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Ethernet services

Tower Cloud Jumps Into Business Services

Tower Cloud, whose fiber network in the southeastern US was built for mobile backhaul, is now getting into business services. The company announced Monday its first Ethernet private line services at speeds ranging from 50 Mbit/s to 100 Gbit/s.

The move comes because the company was seeing the end of the mobile backhaul "land grab" and looking for other ways to monetize its substantial fiber networking assets, says George Townsend, SVP-business development for Tower Cloud Inc. .

"The first things we are going to roll out are the new private Ethernet services and wave services on a point-to-point, point-to-multipoint basis in the southeastern markets," he says. "We think 100 Mbit/s to 10 Gbit/s will be the sweet spot for businesses that need connectivity back to the major markets for some of their sites."

Because Tower Cloud has dense fiber connectivity built deep into the network, including in many rural areas of the southeast US, the company believes it is in good position to serve customers such as the education market up to the university level, the healthcare market with distributed hospitals, clinics and doctors' offices and any other companies with remote locations and data requirements. Like a lot of other network operators, Tower Cloud is seeing bandwidth growth at the network's edge. (See Feeling Edgy? Join the Crowd.)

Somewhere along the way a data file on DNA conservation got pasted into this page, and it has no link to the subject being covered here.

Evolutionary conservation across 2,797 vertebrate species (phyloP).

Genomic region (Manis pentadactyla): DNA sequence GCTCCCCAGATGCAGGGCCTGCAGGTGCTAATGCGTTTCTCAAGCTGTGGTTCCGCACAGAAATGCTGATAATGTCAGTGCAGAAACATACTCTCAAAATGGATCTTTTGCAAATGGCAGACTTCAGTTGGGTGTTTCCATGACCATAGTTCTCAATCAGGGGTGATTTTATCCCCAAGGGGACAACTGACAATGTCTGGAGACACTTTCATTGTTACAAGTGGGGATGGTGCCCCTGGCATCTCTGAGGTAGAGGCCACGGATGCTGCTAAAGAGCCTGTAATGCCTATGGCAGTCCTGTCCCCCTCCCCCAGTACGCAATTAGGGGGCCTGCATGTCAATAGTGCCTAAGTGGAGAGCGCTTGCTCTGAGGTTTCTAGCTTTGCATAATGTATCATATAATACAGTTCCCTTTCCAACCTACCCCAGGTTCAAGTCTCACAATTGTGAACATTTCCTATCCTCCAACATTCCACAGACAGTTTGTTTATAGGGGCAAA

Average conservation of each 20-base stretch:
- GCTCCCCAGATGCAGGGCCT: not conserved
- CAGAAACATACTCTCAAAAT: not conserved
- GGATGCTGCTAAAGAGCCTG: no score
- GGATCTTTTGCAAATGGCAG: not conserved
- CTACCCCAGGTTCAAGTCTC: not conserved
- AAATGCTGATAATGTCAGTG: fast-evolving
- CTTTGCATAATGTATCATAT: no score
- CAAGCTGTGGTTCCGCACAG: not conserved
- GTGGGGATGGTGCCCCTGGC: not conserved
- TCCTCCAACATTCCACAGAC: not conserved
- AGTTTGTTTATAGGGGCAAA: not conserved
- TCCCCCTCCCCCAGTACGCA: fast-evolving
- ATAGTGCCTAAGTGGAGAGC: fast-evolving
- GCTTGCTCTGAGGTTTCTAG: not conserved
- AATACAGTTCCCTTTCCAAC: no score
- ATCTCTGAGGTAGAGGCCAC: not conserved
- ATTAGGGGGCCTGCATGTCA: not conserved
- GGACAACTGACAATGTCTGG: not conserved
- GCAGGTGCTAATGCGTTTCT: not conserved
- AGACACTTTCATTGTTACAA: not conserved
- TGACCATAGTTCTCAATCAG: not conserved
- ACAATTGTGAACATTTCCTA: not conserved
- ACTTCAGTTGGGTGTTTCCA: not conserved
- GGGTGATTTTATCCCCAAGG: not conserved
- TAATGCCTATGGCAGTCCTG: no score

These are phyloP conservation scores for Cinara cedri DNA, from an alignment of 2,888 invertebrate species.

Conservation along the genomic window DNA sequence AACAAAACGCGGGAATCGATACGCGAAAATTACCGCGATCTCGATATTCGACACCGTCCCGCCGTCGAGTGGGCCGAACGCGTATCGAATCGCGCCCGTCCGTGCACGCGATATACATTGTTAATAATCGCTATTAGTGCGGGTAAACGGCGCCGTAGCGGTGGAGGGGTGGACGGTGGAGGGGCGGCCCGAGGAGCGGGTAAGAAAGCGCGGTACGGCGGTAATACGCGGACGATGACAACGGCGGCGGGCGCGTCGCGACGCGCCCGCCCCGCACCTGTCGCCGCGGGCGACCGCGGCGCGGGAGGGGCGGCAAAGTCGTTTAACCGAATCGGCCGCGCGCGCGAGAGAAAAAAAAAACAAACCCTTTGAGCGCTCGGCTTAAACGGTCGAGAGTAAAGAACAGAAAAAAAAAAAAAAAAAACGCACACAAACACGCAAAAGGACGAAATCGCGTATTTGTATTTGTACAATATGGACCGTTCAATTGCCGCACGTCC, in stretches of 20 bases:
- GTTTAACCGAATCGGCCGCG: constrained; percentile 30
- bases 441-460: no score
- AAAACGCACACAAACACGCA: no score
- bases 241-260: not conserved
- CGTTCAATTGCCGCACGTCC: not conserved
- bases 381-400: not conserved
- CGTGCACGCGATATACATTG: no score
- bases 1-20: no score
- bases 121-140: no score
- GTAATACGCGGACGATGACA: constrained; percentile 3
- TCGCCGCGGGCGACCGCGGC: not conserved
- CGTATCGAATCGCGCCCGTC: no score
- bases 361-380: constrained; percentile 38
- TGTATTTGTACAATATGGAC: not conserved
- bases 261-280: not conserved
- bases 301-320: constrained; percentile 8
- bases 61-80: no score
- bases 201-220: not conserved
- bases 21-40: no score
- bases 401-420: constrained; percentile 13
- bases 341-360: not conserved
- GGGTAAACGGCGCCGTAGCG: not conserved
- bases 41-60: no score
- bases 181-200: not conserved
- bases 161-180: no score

"We are seeing that same kind of demand [and are] calling on data center providers and seeing a lot of them moving data centers to the edge to get the lower latency and jitter of caching there," Townsend says, explaining that the big content folks are pushing their data into collocation spots closer to the customer and, once they do that, they need redundant connections to protect the data. Tower Cloud wants to be the one to sell them that extra connection.


Read about how telco and data center strategies are merging in our data center channel here at Light Reading.


The data center connectivity market isn't without competition, but in many rural areas, there may only be one provider. Many data center operators are looking for redundancy, which Tower Cloud can provide.

The company is hardly giving up on the fiber backhaul business. It did a major deal with Verizon Wireless to install fiber-to-the-lamppost in Atlanta's Centennial Park earlier this fall for a small cell deployment. Townsend says Tower Cloud expects "modest" growth in the small cell field going forward -- in the hundreds of sites deployed, however, not the thousands once predicted -- at least for now.

— Carol Wilson, Editor-at-Large, Light Reading

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